• Once oils reach 100 degrees F, put on your gloves and safety goggles (make sure you’re outside for this part), then carefully and slowly pour the lye into the water. Stir gently until the lye water turns clears, then leave it to cool for 10 minutes.

  • Carefully pour the lye water into the oil mixture.

  • Note: If you don’t have an outdoor power outlet or extension cord, you can do the remaining steps inside. I do them outside just to be safe.Using an immersion blender, blend the mixture until it starts to thicken and becomes a light pudding consistency (this is called “trace”).
  • Add the essential oils and blend again to incorporate.

  • Pour the soap into your mold and use a wooden spoon to create texture. Then cover lightly with wax paper and wrap molds in towels, so it can cool slowly and evenly.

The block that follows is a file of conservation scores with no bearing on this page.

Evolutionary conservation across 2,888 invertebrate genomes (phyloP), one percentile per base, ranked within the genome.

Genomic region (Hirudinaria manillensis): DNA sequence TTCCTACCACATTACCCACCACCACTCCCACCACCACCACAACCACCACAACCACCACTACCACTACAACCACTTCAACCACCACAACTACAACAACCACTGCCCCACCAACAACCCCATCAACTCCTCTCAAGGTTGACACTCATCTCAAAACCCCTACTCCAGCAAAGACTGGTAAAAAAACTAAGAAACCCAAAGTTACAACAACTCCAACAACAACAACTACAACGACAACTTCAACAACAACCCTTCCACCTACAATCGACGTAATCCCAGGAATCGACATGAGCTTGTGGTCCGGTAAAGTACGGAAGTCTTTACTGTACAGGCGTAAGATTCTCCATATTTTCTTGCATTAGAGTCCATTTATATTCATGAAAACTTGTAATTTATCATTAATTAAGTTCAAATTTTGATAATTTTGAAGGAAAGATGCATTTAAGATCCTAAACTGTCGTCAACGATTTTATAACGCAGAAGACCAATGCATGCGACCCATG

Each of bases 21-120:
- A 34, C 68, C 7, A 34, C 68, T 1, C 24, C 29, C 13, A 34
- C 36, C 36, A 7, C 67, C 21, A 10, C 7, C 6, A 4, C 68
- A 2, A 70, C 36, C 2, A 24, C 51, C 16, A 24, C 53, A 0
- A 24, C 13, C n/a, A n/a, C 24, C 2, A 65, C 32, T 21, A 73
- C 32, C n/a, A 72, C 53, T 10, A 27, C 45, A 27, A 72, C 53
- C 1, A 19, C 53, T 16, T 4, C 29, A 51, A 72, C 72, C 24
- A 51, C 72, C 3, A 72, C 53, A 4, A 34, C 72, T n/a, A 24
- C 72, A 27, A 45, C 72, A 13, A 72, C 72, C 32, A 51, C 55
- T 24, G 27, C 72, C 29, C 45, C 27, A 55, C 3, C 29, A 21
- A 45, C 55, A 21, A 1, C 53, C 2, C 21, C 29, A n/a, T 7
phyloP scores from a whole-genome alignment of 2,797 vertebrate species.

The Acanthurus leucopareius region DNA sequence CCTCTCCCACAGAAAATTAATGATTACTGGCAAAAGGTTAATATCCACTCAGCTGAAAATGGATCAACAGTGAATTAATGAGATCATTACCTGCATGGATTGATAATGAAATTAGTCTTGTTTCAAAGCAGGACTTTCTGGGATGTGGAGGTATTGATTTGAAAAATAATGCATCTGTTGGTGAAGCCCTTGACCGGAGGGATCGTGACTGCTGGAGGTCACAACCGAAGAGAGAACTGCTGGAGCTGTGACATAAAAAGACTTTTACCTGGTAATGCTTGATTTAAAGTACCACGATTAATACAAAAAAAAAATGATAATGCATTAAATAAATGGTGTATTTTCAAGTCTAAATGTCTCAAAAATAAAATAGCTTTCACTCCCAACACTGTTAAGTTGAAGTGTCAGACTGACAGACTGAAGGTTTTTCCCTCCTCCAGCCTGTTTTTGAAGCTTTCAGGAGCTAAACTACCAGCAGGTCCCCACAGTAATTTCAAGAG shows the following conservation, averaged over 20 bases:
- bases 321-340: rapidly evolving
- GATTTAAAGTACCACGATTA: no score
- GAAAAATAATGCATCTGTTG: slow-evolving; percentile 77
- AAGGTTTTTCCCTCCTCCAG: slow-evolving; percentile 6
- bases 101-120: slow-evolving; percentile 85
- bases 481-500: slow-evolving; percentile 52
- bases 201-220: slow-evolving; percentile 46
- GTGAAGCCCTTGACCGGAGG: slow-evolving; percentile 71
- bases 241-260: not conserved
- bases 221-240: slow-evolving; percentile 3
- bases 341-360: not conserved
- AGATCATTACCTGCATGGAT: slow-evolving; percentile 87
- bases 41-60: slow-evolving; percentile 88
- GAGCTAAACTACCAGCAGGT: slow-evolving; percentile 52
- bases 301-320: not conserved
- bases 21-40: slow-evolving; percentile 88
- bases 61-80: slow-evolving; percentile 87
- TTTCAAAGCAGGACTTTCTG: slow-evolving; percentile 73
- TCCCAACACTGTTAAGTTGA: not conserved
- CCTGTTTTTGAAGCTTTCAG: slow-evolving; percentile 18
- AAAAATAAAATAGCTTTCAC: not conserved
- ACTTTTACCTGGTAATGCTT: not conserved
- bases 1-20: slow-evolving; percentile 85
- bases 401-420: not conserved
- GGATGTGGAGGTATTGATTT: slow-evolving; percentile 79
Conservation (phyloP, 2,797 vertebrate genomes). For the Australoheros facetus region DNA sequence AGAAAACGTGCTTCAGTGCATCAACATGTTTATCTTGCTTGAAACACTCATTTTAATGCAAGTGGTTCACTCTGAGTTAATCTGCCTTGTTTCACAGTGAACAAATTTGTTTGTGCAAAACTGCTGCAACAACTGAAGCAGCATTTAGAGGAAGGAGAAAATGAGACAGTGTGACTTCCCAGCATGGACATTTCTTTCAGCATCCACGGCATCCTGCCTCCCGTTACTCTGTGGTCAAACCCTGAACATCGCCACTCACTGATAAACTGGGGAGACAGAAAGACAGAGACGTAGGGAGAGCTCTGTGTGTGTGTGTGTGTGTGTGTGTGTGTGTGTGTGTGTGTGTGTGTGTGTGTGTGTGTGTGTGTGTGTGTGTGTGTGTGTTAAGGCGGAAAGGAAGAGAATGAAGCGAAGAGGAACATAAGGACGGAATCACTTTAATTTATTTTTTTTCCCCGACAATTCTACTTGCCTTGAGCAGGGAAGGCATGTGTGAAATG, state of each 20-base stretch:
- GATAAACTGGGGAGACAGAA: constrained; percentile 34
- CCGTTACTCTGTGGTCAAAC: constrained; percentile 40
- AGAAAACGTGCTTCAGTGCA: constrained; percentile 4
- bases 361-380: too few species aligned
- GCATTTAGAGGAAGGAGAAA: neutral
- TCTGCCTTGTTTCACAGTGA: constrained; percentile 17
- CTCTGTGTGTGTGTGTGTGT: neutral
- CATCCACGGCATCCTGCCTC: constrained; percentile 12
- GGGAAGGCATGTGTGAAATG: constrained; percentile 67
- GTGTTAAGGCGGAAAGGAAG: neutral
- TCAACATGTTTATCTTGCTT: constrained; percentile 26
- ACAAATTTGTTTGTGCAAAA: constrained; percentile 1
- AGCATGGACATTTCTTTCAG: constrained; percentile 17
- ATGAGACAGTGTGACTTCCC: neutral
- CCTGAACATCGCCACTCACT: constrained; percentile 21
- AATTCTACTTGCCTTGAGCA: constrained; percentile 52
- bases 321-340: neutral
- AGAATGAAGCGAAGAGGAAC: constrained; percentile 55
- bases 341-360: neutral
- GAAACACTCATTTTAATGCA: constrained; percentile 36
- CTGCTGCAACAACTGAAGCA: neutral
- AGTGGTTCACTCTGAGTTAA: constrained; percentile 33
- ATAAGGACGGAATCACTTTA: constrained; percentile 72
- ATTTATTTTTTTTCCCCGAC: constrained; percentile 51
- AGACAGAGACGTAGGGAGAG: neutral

• After 24 hours, remove soap from mold and slice into bars. Space them out to allow good air flow and let them cure for 4 weeks.

Notes

You can store it as you would any other bar soap, so in the shower is fine. But to help increase the longevity, let it dry out between uses by placing it on a soap dish with ample drainage or in the linen closet.
Store unused shampoo bars on a shelf in the closet. While you might want to wrap them loosely in wax paper to keep the dust away, letting them air out will ensure they last longer.